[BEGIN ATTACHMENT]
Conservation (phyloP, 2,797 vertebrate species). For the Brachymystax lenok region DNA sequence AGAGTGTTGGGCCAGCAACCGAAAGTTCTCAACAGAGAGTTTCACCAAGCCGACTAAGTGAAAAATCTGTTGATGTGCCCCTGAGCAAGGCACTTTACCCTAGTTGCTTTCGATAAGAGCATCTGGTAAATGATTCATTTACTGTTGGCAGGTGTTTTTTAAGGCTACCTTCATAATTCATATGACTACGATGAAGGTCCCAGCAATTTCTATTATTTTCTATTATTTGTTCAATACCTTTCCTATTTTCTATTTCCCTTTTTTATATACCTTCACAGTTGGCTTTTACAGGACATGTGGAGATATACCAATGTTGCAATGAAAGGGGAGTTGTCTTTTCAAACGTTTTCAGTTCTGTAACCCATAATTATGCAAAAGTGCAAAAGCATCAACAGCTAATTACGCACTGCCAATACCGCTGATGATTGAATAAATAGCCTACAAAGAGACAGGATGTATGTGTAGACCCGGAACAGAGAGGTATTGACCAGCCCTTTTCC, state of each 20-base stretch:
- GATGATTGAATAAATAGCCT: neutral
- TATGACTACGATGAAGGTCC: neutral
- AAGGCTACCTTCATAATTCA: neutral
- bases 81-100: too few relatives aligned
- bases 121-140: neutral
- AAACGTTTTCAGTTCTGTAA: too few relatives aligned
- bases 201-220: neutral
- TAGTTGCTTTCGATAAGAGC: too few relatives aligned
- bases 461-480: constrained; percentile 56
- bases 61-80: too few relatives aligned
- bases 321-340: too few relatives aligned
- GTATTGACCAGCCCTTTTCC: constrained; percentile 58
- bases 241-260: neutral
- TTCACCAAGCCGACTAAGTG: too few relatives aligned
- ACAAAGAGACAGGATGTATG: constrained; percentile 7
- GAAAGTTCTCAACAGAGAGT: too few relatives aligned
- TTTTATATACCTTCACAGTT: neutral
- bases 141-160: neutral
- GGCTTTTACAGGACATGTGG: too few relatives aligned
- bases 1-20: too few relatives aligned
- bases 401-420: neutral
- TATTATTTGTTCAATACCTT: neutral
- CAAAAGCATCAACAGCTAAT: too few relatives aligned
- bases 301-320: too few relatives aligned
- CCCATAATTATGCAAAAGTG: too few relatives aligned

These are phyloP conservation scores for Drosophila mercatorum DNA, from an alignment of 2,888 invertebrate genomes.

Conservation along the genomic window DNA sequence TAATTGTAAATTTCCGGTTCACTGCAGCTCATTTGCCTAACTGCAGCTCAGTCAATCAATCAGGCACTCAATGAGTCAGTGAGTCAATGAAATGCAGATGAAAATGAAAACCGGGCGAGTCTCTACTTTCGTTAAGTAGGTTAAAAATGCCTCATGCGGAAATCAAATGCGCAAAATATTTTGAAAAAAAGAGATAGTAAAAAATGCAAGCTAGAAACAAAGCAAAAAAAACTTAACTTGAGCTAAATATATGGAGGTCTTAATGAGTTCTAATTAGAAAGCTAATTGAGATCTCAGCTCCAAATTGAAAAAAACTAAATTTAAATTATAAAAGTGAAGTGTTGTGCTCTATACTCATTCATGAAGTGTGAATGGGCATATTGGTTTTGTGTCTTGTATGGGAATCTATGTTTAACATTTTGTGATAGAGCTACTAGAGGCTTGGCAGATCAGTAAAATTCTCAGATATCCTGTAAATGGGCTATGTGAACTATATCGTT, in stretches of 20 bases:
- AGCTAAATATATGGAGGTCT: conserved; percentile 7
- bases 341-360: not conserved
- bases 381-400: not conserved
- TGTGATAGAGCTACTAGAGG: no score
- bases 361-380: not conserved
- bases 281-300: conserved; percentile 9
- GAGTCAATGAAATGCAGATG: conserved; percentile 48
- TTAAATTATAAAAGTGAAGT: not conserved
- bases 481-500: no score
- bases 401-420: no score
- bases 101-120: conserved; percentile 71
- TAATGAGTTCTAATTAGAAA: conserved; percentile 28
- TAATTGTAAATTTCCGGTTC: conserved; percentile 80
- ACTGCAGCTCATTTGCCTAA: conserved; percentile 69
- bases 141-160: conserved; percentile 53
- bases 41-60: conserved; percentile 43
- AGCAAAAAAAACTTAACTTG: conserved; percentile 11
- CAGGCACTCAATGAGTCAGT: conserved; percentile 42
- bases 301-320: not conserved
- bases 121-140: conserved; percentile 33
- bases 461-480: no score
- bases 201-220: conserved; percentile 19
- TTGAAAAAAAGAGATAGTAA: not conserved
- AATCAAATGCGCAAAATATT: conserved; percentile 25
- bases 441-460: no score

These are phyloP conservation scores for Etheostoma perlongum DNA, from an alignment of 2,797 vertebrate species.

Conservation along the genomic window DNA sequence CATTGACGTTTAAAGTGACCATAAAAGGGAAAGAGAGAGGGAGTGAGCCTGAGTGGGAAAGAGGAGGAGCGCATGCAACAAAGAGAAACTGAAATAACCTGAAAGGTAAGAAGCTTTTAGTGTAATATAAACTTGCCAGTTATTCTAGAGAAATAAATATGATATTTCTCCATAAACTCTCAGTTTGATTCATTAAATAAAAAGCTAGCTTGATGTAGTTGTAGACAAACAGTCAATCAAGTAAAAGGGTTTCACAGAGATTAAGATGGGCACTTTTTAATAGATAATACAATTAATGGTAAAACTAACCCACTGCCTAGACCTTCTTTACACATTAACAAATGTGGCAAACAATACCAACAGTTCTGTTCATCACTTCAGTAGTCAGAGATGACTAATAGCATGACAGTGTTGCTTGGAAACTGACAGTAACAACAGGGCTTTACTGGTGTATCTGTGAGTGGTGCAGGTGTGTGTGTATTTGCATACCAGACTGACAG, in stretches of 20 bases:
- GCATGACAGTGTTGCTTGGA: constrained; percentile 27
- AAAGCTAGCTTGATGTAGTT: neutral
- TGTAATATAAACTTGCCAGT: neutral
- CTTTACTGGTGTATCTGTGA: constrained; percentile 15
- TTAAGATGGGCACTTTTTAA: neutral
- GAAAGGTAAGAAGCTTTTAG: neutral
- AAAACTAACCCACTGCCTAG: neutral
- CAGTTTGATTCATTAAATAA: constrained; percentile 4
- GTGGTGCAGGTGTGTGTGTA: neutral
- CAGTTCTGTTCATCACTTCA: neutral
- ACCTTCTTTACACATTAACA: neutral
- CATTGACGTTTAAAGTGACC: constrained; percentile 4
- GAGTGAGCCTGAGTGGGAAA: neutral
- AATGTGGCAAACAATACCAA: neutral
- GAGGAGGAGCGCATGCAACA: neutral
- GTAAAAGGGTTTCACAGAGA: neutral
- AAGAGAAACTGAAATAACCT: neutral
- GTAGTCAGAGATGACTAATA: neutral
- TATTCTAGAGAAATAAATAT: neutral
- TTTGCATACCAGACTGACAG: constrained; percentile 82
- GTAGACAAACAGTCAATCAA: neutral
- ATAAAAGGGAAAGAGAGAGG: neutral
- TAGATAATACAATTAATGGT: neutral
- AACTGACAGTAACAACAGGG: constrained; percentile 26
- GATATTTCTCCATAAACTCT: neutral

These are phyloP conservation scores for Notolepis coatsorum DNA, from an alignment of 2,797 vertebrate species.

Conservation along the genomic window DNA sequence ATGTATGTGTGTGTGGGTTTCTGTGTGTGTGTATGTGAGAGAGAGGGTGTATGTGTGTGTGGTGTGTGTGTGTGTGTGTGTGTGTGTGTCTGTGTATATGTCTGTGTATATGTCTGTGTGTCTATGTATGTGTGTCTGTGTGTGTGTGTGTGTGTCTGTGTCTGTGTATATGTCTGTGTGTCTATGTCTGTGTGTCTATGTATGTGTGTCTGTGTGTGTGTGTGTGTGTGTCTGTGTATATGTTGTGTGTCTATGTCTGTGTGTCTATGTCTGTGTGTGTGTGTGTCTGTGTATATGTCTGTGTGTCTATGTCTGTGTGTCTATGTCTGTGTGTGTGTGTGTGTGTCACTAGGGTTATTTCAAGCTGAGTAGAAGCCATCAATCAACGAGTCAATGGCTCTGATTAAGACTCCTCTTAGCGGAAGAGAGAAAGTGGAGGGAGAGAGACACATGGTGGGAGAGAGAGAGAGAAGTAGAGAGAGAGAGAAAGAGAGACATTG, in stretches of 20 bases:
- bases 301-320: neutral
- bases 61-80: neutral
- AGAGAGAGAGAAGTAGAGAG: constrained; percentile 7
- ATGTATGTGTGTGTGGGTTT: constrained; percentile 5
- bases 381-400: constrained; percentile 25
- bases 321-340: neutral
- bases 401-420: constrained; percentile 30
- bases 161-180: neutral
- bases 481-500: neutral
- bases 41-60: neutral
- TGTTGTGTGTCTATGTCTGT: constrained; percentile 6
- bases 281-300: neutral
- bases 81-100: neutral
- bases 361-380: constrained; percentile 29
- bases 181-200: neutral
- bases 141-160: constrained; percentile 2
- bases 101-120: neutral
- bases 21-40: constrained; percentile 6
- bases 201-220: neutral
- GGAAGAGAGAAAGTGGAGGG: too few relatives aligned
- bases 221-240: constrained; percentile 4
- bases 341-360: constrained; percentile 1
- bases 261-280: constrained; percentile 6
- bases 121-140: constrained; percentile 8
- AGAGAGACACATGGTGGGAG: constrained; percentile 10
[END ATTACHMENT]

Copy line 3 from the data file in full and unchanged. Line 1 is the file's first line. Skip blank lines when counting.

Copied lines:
- TATGACTACGATGAAGGTCC: neutral